FRIDAY MARCH 1st: Opening Night & Keynote Speaker ALICE KESSLER-HARRIS

Friday March 1, 2013

4:00 – 8:00 p.m.
Registration in Heimbold Lobby — Pick up your conference materials and mingle with other passionate women’s historians!

6:00 p.m. HEIMBOLD AUDITORIUM: THE MAIN EVENT!

Welcome Address: Rona Holub, Director, Women’s History Graduate Program, Sarah Lawrence College

Keynote Address: Alice Kessler-Harris, R. Gordon Hoxie Professor of American History, Columbia University

Alice Kessler-Harris, distinguished professor of history and keynote speaker at the conference's opening event on Friday March 1st at 6 PM.

Alice Kessler-Harris, distinguished professor of history and keynote speaker at the conference’s opening event on Friday March 1st at 6 PM.

Alice Kessler-Harris earned her PhD from Rutgers in 1968. She is the author of numerous women’s labor histories including Out to Work: A History of Wage-Earning Women in the United States (1982) and Women Have Always Worked: A Historical Overview (1981). She is a pioneer in her field and a beloved professor; she currently teaches at Columbia University and is the R. Gordon Hoxie professor of American History there. She has recently published a book called A Difficult Woman: The Challenging Life and Times of Lillian Hellman. We are so privileged and honored to host her at our Women’s History conference in honor of Amy Swerdlow and Gerda Lerner, two close colleagues and friends of Dr. Kessler-Harris’. 

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8:00 p.m.

Reception: Slonim Living Room

We look forward to seeing you there for this inspiring opening program!

Gerda Lerner, 1920-2013

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Gerda Lerner, former Sarah Lawrence professor and co-founder of the women’s history graduate program, the nation’s first, died on Jan. 2, 2013 at the age of 92. In addition to her work at Sarah Lawrence, Lerner founded the nation’s first doctorate program in women’s history at University of Wisconsin, Madison, was the author of many scholarly works, including “The Creation of Patriarchy” (1986) and “The Creation of Feminist Consciousness” (1997), and became one of the early female presidents of the Organization of American Historians.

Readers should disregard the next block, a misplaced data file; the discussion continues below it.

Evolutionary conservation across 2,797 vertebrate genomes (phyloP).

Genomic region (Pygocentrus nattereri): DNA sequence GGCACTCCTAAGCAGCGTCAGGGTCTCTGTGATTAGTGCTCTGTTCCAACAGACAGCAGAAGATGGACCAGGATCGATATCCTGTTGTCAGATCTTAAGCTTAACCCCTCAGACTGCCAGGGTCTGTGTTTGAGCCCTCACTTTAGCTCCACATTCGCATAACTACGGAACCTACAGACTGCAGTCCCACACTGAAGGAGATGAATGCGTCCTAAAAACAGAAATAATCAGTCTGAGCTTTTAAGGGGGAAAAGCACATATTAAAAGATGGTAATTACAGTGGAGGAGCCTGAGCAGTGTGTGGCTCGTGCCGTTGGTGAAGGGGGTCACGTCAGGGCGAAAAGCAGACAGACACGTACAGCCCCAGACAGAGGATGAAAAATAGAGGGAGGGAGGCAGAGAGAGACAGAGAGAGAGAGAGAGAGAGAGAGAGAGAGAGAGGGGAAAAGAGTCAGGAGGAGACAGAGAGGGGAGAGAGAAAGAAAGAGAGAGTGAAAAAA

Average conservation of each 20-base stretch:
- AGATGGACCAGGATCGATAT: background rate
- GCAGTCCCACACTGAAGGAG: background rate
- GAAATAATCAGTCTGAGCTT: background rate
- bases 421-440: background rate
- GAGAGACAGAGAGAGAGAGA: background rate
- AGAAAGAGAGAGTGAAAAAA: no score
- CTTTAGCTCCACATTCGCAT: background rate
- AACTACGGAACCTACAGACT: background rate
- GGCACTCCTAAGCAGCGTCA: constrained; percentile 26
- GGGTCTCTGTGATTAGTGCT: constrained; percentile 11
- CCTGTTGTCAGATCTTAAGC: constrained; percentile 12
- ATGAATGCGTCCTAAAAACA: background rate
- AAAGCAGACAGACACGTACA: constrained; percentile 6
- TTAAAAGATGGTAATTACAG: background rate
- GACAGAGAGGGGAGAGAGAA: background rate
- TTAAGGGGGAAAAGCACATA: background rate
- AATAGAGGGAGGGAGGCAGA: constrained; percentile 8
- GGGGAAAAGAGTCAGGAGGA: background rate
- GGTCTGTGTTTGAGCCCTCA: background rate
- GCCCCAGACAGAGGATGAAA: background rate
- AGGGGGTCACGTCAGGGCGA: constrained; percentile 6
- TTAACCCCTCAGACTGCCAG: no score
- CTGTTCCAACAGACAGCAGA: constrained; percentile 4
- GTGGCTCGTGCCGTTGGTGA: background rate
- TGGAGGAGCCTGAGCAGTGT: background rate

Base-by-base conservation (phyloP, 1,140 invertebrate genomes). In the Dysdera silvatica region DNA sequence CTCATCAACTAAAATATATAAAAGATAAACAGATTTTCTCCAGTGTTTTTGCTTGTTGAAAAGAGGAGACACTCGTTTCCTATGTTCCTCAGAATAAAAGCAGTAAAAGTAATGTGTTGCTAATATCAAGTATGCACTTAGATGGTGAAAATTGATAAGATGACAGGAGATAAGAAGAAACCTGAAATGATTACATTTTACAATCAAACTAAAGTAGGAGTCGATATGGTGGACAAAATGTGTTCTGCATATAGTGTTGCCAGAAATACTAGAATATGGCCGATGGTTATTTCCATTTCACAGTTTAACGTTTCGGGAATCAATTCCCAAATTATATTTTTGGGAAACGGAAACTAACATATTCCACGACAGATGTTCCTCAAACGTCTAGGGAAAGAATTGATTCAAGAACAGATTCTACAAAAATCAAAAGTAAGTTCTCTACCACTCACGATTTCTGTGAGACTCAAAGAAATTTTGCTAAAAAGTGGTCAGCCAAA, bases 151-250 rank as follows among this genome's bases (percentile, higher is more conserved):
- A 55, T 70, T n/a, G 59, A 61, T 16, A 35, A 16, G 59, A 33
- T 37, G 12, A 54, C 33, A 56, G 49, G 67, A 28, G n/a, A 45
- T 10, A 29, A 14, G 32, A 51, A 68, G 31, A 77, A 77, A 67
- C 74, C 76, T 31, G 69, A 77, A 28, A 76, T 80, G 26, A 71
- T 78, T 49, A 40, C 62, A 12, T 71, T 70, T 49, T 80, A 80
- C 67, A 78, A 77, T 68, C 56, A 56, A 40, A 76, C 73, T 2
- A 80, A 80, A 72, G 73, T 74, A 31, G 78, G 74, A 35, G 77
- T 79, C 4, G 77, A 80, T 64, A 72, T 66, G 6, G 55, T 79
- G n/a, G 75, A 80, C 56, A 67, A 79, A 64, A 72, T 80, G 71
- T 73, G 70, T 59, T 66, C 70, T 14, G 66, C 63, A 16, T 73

The New York Times chronicled Lerner’s life in an obituary, published today.

A list of Lerner’s publications: 

Books:

  • No Farewell (1955) an autobiographical novel
  • The Grimké Sisters from South Carolina: Rebels against Authority (1967)
  • The Woman in American History [ed.] (1971)
  • The Female Experience: An American Documentary (1976)
  • A Death of One’s Own (1978/2006)
  • The Majority Finds Its Past: Placing Women in History (1979)
  • Teaching Women’s History (1981)
  • Women’s Diaries of the Westward Journey (1982)
  • The Creation of Patriarchy (1986)
  • The Creation of Feminist Consciousness: From the Middle Ages to Eighteen-seventy (1994)
  • Scholarship in Women’s History Rediscovered & New (1994)
  • Why History Matters (1997)
  • Fireweed: A Political Autobiography (2002)

Musical:

Screenplays:

  • Prayer Pilgrimage for Freedom (1957)
  • Black Like Me (1964)
  • Home for Easter (n.d.)

The staff here at Re/Visionist and the members of the Women’s History Graduate Program at Sarah Lawrence College honor this formidable woman, and as we consider ways to formally pay homage to her life and work, we encourage you to contribute ideas, thoughts, and inspirations you might have.

Thank you, Gerda Lerner. Your life’s work is eternal and immeasurable in value and power.

Emilie Egger, Emma Staffaroni, Katy Gehred